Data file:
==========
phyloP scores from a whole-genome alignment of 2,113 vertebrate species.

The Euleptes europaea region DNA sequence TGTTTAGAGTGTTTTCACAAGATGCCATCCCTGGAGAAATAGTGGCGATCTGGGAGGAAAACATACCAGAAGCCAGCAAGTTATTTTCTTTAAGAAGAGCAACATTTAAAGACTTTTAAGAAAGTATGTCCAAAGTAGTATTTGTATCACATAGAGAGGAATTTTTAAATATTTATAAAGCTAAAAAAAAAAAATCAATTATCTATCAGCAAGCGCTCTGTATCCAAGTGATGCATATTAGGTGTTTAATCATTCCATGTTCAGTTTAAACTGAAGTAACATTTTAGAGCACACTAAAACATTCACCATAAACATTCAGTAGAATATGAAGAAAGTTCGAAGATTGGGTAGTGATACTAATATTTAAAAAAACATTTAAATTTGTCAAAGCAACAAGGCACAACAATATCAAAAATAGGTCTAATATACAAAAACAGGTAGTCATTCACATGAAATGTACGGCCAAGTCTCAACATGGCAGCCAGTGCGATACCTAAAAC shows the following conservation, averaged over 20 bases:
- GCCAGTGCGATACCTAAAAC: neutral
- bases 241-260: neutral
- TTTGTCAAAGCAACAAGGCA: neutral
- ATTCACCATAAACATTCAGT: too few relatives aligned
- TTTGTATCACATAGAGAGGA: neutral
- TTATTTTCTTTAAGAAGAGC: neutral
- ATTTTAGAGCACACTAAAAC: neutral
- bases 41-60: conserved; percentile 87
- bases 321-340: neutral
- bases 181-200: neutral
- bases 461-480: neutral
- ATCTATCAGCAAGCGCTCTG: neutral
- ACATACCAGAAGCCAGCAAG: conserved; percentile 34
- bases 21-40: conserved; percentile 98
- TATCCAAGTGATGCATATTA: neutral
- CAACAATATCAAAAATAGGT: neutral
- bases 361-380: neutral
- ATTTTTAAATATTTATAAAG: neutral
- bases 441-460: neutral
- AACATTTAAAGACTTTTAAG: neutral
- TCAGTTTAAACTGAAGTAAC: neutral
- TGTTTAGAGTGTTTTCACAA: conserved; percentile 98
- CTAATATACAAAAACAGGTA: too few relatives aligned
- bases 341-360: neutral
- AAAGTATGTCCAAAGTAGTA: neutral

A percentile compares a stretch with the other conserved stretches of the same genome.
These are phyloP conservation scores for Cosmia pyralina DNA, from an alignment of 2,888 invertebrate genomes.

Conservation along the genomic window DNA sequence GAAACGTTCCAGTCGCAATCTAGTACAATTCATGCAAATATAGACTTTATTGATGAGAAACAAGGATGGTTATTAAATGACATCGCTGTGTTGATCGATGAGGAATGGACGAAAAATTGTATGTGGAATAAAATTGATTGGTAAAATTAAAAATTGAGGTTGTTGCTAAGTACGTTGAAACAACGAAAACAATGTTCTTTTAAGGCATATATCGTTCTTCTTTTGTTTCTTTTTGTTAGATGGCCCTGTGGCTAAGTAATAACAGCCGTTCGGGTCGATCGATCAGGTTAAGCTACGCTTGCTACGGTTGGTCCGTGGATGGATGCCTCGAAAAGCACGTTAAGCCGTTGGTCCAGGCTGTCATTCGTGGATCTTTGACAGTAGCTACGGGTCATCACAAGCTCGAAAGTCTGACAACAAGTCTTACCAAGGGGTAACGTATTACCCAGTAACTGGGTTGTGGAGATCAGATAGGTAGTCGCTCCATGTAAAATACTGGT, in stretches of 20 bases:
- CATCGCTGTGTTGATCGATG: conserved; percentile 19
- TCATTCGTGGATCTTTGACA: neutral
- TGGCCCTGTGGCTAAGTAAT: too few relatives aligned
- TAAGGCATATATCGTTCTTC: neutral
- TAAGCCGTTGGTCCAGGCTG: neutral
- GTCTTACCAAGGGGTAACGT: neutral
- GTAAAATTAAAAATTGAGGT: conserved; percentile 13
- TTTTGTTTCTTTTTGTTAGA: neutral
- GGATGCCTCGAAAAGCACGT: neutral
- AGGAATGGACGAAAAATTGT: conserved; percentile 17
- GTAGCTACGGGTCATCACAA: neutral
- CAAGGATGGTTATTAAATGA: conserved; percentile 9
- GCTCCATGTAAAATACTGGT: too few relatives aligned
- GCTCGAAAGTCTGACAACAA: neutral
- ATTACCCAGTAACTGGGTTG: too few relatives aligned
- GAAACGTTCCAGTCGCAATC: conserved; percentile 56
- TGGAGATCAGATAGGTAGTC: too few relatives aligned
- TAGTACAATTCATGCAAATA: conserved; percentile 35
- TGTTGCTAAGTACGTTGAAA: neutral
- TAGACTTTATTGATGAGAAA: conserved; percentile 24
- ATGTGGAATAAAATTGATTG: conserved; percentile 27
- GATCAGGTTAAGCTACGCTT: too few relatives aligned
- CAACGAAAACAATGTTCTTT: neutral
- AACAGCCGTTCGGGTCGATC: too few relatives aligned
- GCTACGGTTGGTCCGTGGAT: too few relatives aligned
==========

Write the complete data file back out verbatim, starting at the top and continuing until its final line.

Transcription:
phyloP scores from a whole-genome alignment of 2,113 vertebrate species.

The Euleptes europaea region DNA sequence TGTTTAGAGTGTTTTCACAAGATGCCATCCCTGGAGAAATAGTGGCGATCTGGGAGGAAAACATACCAGAAGCCAGCAAGTTATTTTCTTTAAGAAGAGCAACATTTAAAGACTTTTAAGAAAGTATGTCCAAAGTAGTATTTGTATCACATAGAGAGGAATTTTTAAATATTTATAAAGCTAAAAAAAAAAAATCAATTATCTATCAGCAAGCGCTCTGTATCCAAGTGATGCATATTAGGTGTTTAATCATTCCATGTTCAGTTTAAACTGAAGTAACATTTTAGAGCACACTAAAACATTCACCATAAACATTCAGTAGAATATGAAGAAAGTTCGAAGATTGGGTAGTGATACTAATATTTAAAAAAACATTTAAATTTGTCAAAGCAACAAGGCACAACAATATCAAAAATAGGTCTAATATACAAAAACAGGTAGTCATTCACATGAAATGTACGGCCAAGTCTCAACATGGCAGCCAGTGCGATACCTAAAAC shows the following conservation, averaged over 20 bases:
- GCCAGTGCGATACCTAAAAC: neutral
- bases 241-260: neutral
- TTTGTCAAAGCAACAAGGCA: neutral
- ATTCACCATAAACATTCAGT: too few relatives aligned
- TTTGTATCACATAGAGAGGA: neutral
- TTATTTTCTTTAAGAAGAGC: neutral
- ATTTTAGAGCACACTAAAAC: neutral
- bases 41-60: conserved; percentile 87
- bases 321-340: neutral
- bases 181-200: neutral
- bases 461-480: neutral
- ATCTATCAGCAAGCGCTCTG: neutral
- ACATACCAGAAGCCAGCAAG: conserved; percentile 34
- bases 21-40: conserved; percentile 98
- TATCCAAGTGATGCATATTA: neutral
- CAACAATATCAAAAATAGGT: neutral
- bases 361-380: neutral
- ATTTTTAAATATTTATAAAG: neutral
- bases 441-460: neutral
- AACATTTAAAGACTTTTAAG: neutral
- TCAGTTTAAACTGAAGTAAC: neutral
- TGTTTAGAGTGTTTTCACAA: conserved; percentile 98
- CTAATATACAAAAACAGGTA: too few relatives aligned
- bases 341-360: neutral
- AAAGTATGTCCAAAGTAGTA: neutral

A percentile compares a stretch with the other conserved stretches of the same genome.
These are phyloP conservation scores for Cosmia pyralina DNA, from an alignment of 2,888 invertebrate genomes.

Conservation along the genomic window DNA sequence GAAACGTTCCAGTCGCAATCTAGTACAATTCATGCAAATATAGACTTTATTGATGAGAAACAAGGATGGTTATTAAATGACATCGCTGTGTTGATCGATGAGGAATGGACGAAAAATTGTATGTGGAATAAAATTGATTGGTAAAATTAAAAATTGAGGTTGTTGCTAAGTACGTTGAAACAACGAAAACAATGTTCTTTTAAGGCATATATCGTTCTTCTTTTGTTTCTTTTTGTTAGATGGCCCTGTGGCTAAGTAATAACAGCCGTTCGGGTCGATCGATCAGGTTAAGCTACGCTTGCTACGGTTGGTCCGTGGATGGATGCCTCGAAAAGCACGTTAAGCCGTTGGTCCAGGCTGTCATTCGTGGATCTTTGACAGTAGCTACGGGTCATCACAAGCTCGAAAGTCTGACAACAAGTCTTACCAAGGGGTAACGTATTACCCAGTAACTGGGTTGTGGAGATCAGATAGGTAGTCGCTCCATGTAAAATACTGGT, in stretches of 20 bases:
- CATCGCTGTGTTGATCGATG: conserved; percentile 19
- TCATTCGTGGATCTTTGACA: neutral
- TGGCCCTGTGGCTAAGTAAT: too few relatives aligned
- TAAGGCATATATCGTTCTTC: neutral
- TAAGCCGTTGGTCCAGGCTG: neutral
- GTCTTACCAAGGGGTAACGT: neutral
- GTAAAATTAAAAATTGAGGT: conserved; percentile 13
- TTTTGTTTCTTTTTGTTAGA: neutral
- GGATGCCTCGAAAAGCACGT: neutral
- AGGAATGGACGAAAAATTGT: conserved; percentile 17
- GTAGCTACGGGTCATCACAA: neutral
- CAAGGATGGTTATTAAATGA: conserved; percentile 9
- GCTCCATGTAAAATACTGGT: too few relatives aligned
- GCTCGAAAGTCTGACAACAA: neutral
- ATTACCCAGTAACTGGGTTG: too few relatives aligned
- GAAACGTTCCAGTCGCAATC: conserved; percentile 56
- TGGAGATCAGATAGGTAGTC: too few relatives aligned
- TAGTACAATTCATGCAAATA: conserved; percentile 35
- TGTTGCTAAGTACGTTGAAA: neutral
- TAGACTTTATTGATGAGAAA: conserved; percentile 24
- ATGTGGAATAAAATTGATTG: conserved; percentile 27
- GATCAGGTTAAGCTACGCTT: too few relatives aligned
- CAACGAAAACAATGTTCTTT: neutral
- AACAGCCGTTCGGGTCGATC: too few relatives aligned
- GCTACGGTTGGTCCGTGGAT: too few relatives aligned